Let’s look at the facts. Cybercriminals, who typically hide on the Dark Web are taking advantage of the COVID-19 pandemic infiltrating websites and infrastructure – whether on-premise or in the public cloud.
As reported, phishing attacks have increased 350% amid quarantine. With lockdowns in place, organizations have been forced to shift priorities and readjust, moving more business and transactions online – all with remote workforces. But are they equally prepared for the fallout over the next 6-9 months?
Join our security experts as we offer advice on how to build and revamp your business continuity plan to prepare for the ongoing and increasing amount of cybersecurity threats.
Key takeaways include:
- Largest distributed workforce in history & the trickle-down effects we’re seeing in the cyber underground
- Analysis on the increase in malware attacks and accidental losses for businesses
- Recommendations on how companies can cost-effectively and easily readjust plans to protect their data and assets
Jacob Bieser, Security Operations Analyst, Armor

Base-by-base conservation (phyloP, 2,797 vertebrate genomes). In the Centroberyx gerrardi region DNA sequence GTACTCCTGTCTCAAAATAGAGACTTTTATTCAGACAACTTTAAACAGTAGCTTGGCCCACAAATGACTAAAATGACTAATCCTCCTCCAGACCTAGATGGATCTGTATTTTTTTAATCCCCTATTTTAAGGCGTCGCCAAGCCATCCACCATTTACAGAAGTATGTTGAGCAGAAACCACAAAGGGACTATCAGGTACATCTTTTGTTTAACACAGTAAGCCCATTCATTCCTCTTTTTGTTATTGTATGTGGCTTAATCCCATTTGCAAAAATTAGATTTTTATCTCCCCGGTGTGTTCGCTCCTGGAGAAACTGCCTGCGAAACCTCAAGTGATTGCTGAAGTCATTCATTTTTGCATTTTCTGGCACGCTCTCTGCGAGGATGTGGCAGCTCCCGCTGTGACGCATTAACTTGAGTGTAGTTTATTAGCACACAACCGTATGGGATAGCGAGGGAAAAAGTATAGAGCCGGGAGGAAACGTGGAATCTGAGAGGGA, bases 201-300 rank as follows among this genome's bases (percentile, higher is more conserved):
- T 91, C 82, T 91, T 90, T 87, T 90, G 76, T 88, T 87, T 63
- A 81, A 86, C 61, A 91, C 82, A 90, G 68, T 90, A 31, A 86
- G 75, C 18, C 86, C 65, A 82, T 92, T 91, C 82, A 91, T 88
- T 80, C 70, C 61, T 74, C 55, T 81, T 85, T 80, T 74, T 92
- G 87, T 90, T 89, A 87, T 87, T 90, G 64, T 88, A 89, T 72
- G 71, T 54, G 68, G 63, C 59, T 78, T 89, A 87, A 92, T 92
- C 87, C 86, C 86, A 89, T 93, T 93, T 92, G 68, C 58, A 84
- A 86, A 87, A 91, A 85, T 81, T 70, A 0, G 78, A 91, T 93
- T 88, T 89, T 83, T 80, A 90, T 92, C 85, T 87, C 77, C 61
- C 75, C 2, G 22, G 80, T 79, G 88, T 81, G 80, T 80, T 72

Jacob Bieser is a Senior Security Analyst and part of the Security Operations Center at Armor, working primarily with detections and incident response. He previously worked for Cyber Defense Labs responsible for complex network design and implementation, research and development, training in penetration testing, network security and forensics, and Cyber Summer Camp curriculum development. Jacob is a graduate of North Central Texas College with an Associates in Cyber Security, and is currently pursuing a Bachelors in Cyber Security and Information Assurance at Western Governors University. He is certified in IDS/IPS, Cryptography, and Organizational Data Security Fundamentals from Cybrary.
Michael Mayes, Sr. Writer & Researcher, Armor
Michael Mayes is a senior writer and researcher at Armor in Richardson, Texas. His career in technology communications includes work with the Human Genome Project, handheld software during the Palm and Pocket PC era, blockchain development, and cybersecurity. He began his research in black markets in 2013 during a PhD year in professional and technical writing at the University of Memphis where he wrote on the early days of Bitcoin and its defining proof of concept, the Silk Road.